for National Geographic News
Humans yearning to chart undiscovered realms of planet Earth need only look below the surface of the ocean.
"About 90 percent of the oceans remain unexplored, and most of this is the deep sea," said Jeffrey Drazen, a marine biologist with the Monterey Bay Aquarium Research Institute in Moss Landing, California.
Earth's last great frontier, the deep seas are cold, remote, under extreme pressure, and devoid of most things humans need to survive.
In 1960 the U.S. Navy sent Don Walsh and Jacques Piccard 35,799 feet (10,912 meters) down to the bottom of the Marianas Trench in the Pacific Ocean, the deepest on Earth, but humans have explored little of the deep ocean since then.
"That happened once, and it hasn't been done again largely for the reason of technology," said Fred Gorell, a spokesman with the National Oceanic and Atmospheric Administration's Office of Ocean Exploration in Silver Spring, Maryland.
Gorell said recent advances in manned submersibles and remotely operated vehicles are now making the deep seas more accessible.
The Office of Ocean Exploration was established in 2000 to investigate the deepest reaches of the sea and supports a myriad of academic research expeditions each year with crews and equipment.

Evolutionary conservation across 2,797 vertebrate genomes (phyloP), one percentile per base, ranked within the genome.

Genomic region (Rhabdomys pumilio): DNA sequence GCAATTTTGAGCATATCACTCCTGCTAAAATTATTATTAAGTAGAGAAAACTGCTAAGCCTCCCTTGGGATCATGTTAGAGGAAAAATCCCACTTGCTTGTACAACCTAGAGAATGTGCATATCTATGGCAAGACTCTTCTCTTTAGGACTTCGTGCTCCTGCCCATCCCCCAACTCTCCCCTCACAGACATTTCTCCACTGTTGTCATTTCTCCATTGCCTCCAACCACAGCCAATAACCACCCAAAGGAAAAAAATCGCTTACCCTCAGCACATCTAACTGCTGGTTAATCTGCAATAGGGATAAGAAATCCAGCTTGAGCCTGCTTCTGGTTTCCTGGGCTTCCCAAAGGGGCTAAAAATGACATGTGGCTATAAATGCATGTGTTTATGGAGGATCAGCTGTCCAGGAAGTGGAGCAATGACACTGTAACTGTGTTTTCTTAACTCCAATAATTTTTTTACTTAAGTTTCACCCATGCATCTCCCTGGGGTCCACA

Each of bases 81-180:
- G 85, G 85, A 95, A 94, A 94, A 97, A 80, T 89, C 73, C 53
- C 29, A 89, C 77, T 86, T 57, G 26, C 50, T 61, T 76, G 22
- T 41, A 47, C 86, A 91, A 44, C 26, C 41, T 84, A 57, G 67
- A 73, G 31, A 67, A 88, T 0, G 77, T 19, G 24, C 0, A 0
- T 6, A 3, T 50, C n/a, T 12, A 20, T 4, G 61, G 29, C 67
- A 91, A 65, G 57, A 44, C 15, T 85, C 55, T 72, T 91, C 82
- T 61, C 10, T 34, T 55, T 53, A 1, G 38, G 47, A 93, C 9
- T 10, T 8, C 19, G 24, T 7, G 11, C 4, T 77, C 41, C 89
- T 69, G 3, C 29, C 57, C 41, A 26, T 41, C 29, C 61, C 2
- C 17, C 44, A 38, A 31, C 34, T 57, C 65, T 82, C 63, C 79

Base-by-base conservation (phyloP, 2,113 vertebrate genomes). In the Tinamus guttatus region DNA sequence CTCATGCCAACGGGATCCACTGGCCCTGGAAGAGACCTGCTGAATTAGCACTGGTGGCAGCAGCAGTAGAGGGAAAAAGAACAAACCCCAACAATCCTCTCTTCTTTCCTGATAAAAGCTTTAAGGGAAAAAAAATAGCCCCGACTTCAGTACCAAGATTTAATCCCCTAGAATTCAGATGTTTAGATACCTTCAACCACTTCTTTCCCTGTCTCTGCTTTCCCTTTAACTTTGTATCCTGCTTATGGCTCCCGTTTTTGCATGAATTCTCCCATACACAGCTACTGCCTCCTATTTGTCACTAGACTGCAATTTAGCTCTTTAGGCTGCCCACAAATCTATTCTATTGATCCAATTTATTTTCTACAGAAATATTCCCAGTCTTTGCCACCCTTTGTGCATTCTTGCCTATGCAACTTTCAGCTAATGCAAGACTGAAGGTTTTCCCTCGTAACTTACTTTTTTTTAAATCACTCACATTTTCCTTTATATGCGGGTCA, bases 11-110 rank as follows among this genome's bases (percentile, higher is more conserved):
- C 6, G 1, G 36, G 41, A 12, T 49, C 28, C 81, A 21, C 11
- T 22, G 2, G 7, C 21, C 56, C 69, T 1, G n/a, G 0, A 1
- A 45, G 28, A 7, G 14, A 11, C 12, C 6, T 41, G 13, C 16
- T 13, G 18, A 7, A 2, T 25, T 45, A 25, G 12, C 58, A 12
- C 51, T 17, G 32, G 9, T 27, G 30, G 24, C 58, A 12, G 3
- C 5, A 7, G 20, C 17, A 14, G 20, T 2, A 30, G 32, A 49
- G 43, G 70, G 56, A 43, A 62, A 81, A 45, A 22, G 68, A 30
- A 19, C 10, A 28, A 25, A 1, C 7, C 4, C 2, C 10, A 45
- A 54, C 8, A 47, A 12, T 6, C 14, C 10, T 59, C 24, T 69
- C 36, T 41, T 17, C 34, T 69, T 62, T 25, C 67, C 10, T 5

Modern research vessels come equipped with gadgets such as powerful lights, high-resolution cameras, brooms, and manipulative arms that can relay the sense of what they grasp to remote operators.
"All of those things put together are taking us places we have never been before and allowing us to do things that were not possible before," Gorell said.
Drazen is among the burgeoning class of scientists who are embracing these technologies to probe deep beneath the ocean waters, which cover 71 percent of the Earth's surface. "We now have the ability to observe and explore much of the deep sea," he said.
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